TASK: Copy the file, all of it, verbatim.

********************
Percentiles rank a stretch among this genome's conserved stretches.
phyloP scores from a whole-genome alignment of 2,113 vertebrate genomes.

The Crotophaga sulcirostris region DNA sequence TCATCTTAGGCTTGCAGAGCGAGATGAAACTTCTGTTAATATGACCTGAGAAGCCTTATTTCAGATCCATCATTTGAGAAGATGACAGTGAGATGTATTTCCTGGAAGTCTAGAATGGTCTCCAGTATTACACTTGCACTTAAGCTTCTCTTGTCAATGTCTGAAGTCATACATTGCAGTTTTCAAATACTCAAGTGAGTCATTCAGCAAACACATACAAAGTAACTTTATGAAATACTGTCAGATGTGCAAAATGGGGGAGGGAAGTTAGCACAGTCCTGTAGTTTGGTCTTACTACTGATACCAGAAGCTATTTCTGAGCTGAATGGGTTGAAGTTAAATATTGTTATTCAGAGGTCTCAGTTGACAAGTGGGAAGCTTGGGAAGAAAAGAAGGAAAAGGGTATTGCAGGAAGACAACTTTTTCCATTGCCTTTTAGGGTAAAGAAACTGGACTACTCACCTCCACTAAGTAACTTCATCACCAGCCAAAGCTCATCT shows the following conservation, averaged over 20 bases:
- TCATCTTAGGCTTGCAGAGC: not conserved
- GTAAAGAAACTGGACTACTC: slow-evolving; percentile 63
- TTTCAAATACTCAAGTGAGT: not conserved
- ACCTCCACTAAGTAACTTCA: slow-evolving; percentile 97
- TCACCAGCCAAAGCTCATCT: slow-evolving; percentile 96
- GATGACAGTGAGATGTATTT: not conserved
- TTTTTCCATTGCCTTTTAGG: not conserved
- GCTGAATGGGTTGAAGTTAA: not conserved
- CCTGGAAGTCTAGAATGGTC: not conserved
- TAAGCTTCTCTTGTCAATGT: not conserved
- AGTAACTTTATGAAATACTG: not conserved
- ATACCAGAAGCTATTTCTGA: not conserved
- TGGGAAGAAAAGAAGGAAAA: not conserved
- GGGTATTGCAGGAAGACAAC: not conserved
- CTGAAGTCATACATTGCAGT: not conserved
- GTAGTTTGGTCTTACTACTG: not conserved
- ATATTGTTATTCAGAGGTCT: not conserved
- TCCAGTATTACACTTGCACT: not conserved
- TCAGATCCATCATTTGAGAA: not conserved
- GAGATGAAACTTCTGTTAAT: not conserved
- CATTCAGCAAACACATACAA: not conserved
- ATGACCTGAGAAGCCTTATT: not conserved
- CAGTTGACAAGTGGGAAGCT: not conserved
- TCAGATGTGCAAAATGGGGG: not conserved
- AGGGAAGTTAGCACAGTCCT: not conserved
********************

Percentiles rank a stretch among this genome's conserved stretches.
phyloP scores from a whole-genome alignment of 2,113 vertebrate genomes.

The Crotophaga sulcirostris region DNA sequence TCATCTTAGGCTTGCAGAGCGAGATGAAACTTCTGTTAATATGACCTGAGAAGCCTTATTTCAGATCCATCATTTGAGAAGATGACAGTGAGATGTATTTCCTGGAAGTCTAGAATGGTCTCCAGTATTACACTTGCACTTAAGCTTCTCTTGTCAATGTCTGAAGTCATACATTGCAGTTTTCAAATACTCAAGTGAGTCATTCAGCAAACACATACAAAGTAACTTTATGAAATACTGTCAGATGTGCAAAATGGGGGAGGGAAGTTAGCACAGTCCTGTAGTTTGGTCTTACTACTGATACCAGAAGCTATTTCTGAGCTGAATGGGTTGAAGTTAAATATTGTTATTCAGAGGTCTCAGTTGACAAGTGGGAAGCTTGGGAAGAAAAGAAGGAAAAGGGTATTGCAGGAAGACAACTTTTTCCATTGCCTTTTAGGGTAAAGAAACTGGACTACTCACCTCCACTAAGTAACTTCATCACCAGCCAAAGCTCATCT shows the following conservation, averaged over 20 bases:
- TCATCTTAGGCTTGCAGAGC: not conserved
- GTAAAGAAACTGGACTACTC: slow-evolving; percentile 63
- TTTCAAATACTCAAGTGAGT: not conserved
- ACCTCCACTAAGTAACTTCA: slow-evolving; percentile 97
- TCACCAGCCAAAGCTCATCT: slow-evolving; percentile 96
- GATGACAGTGAGATGTATTT: not conserved
- TTTTTCCATTGCCTTTTAGG: not conserved
- GCTGAATGGGTTGAAGTTAA: not conserved
- CCTGGAAGTCTAGAATGGTC: not conserved
- TAAGCTTCTCTTGTCAATGT: not conserved
- AGTAACTTTATGAAATACTG: not conserved
- ATACCAGAAGCTATTTCTGA: not conserved
- TGGGAAGAAAAGAAGGAAAA: not conserved
- GGGTATTGCAGGAAGACAAC: not conserved
- CTGAAGTCATACATTGCAGT: not conserved
- GTAGTTTGGTCTTACTACTG: not conserved
- ATATTGTTATTCAGAGGTCT: not conserved
- TCCAGTATTACACTTGCACT: not conserved
- TCAGATCCATCATTTGAGAA: not conserved
- GAGATGAAACTTCTGTTAAT: not conserved
- CATTCAGCAAACACATACAA: not conserved
- ATGACCTGAGAAGCCTTATT: not conserved
- CAGTTGACAAGTGGGAAGCT: not conserved
- TCAGATGTGCAAAATGGGGG: not conserved
- AGGGAAGTTAGCACAGTCCT: not conserved